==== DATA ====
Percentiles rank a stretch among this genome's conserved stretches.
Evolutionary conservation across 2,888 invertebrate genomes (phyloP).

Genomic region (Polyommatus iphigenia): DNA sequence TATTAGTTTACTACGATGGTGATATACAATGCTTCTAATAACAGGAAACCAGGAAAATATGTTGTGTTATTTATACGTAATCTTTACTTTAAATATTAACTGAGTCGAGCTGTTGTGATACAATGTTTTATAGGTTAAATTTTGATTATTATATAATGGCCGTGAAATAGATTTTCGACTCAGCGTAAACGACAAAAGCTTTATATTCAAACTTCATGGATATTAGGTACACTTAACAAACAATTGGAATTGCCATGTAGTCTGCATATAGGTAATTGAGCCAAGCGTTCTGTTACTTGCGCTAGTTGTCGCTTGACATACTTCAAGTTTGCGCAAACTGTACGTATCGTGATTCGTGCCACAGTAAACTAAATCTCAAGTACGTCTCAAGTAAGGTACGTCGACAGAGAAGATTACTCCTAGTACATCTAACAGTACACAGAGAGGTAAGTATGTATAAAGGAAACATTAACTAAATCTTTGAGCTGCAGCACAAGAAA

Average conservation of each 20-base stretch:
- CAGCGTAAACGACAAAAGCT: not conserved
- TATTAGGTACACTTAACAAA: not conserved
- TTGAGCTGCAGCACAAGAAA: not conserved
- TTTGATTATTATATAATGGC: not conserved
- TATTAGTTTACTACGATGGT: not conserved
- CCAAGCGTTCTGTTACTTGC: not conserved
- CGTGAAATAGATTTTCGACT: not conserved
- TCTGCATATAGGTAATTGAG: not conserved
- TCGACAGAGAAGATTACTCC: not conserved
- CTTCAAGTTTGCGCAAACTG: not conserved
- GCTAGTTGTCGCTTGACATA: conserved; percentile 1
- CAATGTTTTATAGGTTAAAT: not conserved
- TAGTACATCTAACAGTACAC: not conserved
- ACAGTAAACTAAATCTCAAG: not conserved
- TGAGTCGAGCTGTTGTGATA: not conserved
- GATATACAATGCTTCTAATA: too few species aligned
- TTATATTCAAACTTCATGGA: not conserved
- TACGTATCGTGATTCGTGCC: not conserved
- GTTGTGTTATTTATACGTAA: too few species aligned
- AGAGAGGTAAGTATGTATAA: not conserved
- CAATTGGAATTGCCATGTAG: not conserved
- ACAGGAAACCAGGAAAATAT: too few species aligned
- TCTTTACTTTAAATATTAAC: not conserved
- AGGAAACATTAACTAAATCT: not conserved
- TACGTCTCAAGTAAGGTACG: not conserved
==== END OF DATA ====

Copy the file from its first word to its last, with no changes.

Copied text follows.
Percentiles rank a stretch among this genome's conserved stretches.
Evolutionary conservation across 2,888 invertebrate genomes (phyloP).

Genomic region (Polyommatus iphigenia): DNA sequence TATTAGTTTACTACGATGGTGATATACAATGCTTCTAATAACAGGAAACCAGGAAAATATGTTGTGTTATTTATACGTAATCTTTACTTTAAATATTAACTGAGTCGAGCTGTTGTGATACAATGTTTTATAGGTTAAATTTTGATTATTATATAATGGCCGTGAAATAGATTTTCGACTCAGCGTAAACGACAAAAGCTTTATATTCAAACTTCATGGATATTAGGTACACTTAACAAACAATTGGAATTGCCATGTAGTCTGCATATAGGTAATTGAGCCAAGCGTTCTGTTACTTGCGCTAGTTGTCGCTTGACATACTTCAAGTTTGCGCAAACTGTACGTATCGTGATTCGTGCCACAGTAAACTAAATCTCAAGTACGTCTCAAGTAAGGTACGTCGACAGAGAAGATTACTCCTAGTACATCTAACAGTACACAGAGAGGTAAGTATGTATAAAGGAAACATTAACTAAATCTTTGAGCTGCAGCACAAGAAA

Average conservation of each 20-base stretch:
- CAGCGTAAACGACAAAAGCT: not conserved
- TATTAGGTACACTTAACAAA: not conserved
- TTGAGCTGCAGCACAAGAAA: not conserved
- TTTGATTATTATATAATGGC: not conserved
- TATTAGTTTACTACGATGGT: not conserved
- CCAAGCGTTCTGTTACTTGC: not conserved
- CGTGAAATAGATTTTCGACT: not conserved
- TCTGCATATAGGTAATTGAG: not conserved
- TCGACAGAGAAGATTACTCC: not conserved
- CTTCAAGTTTGCGCAAACTG: not conserved
- GCTAGTTGTCGCTTGACATA: conserved; percentile 1
- CAATGTTTTATAGGTTAAAT: not conserved
- TAGTACATCTAACAGTACAC: not conserved
- ACAGTAAACTAAATCTCAAG: not conserved
- TGAGTCGAGCTGTTGTGATA: not conserved
- GATATACAATGCTTCTAATA: too few species aligned
- TTATATTCAAACTTCATGGA: not conserved
- TACGTATCGTGATTCGTGCC: not conserved
- GTTGTGTTATTTATACGTAA: too few species aligned
- AGAGAGGTAAGTATGTATAA: not conserved
- CAATTGGAATTGCCATGTAG: not conserved
- ACAGGAAACCAGGAAAATAT: too few species aligned
- TCTTTACTTTAAATATTAAC: not conserved
- AGGAAACATTAACTAAATCT: not conserved
- TACGTCTCAAGTAAGGTACG: not conserved